On this journey, they would be received, and God would provide protection, shelter, and sustenance along their journey. Jesus was well thought of, and even if they were unknown, there was no negative reason to harm or deny hospitality to his disciples. They would be received, and they were in no danger. They needed to only trust God. The worst that would happen to them is people would reject their message.

But now this was going to change. Jesus literally says, “but now”; he uses the Greek disjunction alla, which represents a strong contrast. Therefore, in the context of their travels without Jesus’ physical presence, what will change? Everything. They will have the same mission. They will have a more complete gospel. But their master will now be more of a lightning rod and his name, as a crucified criminal and traitor, will be radioactive among many. God is going to be with them, but a lot is going to change. In this context, Jesus reverses his expectations of their travel belongings and tells them they will now need to be maximally prepared. They will need money for food. They will need a bag, travel items, and extra clothes. They are not forbidden to take a staff for protection as in the former situation, but are even now told to buy a more effective means of personal defense: a sword. Further, this unexpected commanded is given so forcefully, that Jesus tells them they should rather go without a cloak (an outer garment of warmth used at night) than to not have one. All of these are commands for their life of travel and exposure that will ensue for the rest of their ministries. It is a necessary set of practical and straightforward commands.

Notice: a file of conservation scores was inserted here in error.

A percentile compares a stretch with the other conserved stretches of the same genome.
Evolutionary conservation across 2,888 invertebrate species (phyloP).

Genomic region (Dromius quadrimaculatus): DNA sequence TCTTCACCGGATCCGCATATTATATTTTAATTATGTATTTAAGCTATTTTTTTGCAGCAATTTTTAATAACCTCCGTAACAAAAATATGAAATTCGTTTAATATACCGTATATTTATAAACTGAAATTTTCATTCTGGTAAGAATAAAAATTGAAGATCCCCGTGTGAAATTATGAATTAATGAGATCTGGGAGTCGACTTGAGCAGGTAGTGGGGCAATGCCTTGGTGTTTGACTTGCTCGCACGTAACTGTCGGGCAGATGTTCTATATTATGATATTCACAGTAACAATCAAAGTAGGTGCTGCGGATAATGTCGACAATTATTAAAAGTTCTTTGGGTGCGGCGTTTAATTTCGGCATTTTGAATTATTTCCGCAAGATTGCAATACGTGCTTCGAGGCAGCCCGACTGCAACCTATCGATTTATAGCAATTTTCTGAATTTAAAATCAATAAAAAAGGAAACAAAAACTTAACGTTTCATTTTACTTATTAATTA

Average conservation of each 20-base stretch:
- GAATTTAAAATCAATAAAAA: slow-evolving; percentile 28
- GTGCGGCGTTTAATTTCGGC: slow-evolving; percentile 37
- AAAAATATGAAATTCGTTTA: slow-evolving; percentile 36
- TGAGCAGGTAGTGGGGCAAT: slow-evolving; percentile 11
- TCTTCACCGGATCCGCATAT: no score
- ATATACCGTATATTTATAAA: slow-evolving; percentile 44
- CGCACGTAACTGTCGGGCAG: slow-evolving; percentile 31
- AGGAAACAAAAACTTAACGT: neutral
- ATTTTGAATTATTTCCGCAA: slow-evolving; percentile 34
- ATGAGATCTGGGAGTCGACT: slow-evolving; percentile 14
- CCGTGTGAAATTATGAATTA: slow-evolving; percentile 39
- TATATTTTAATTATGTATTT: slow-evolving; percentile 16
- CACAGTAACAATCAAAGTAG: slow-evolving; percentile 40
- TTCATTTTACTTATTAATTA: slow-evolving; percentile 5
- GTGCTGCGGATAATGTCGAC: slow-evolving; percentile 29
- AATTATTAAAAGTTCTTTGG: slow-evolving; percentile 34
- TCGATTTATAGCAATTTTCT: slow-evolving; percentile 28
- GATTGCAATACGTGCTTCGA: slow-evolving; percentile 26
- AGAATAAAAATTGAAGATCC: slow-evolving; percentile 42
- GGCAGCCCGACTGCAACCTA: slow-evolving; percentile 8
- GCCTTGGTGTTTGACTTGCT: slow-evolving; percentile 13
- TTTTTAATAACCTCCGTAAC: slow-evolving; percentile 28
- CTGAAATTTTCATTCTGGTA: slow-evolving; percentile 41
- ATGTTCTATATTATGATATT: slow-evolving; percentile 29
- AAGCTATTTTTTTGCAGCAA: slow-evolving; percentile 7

In interpreting this passage, we might ask ourselves a question of consistency: How do we interpret Jesus commands in their first outing? What shall we make of his commands NOT to take a bag, a purse, a staff, or anything other than what is needed for the days travel? Should we interpret them as a metaphor? Did the disciples nod at Jesus and then take all of these things on their journey, comforted by the knowledge that God would provide every need, since that was Jesus real message in his commands, not the content of the commands themselves? We know that isn’t the case from the passage before us. Jesus asks his disciples: “Did you [actually] lack anything?” That is, the first experience was not just a training, but a test. And it was only a test if they literally obeyed Jesus’ commands. And in the context of the experiential learning that comes from obeying his literal commands about their ministry travel, he gives them these commands. So on what grounds might we call them metaphor ONLY?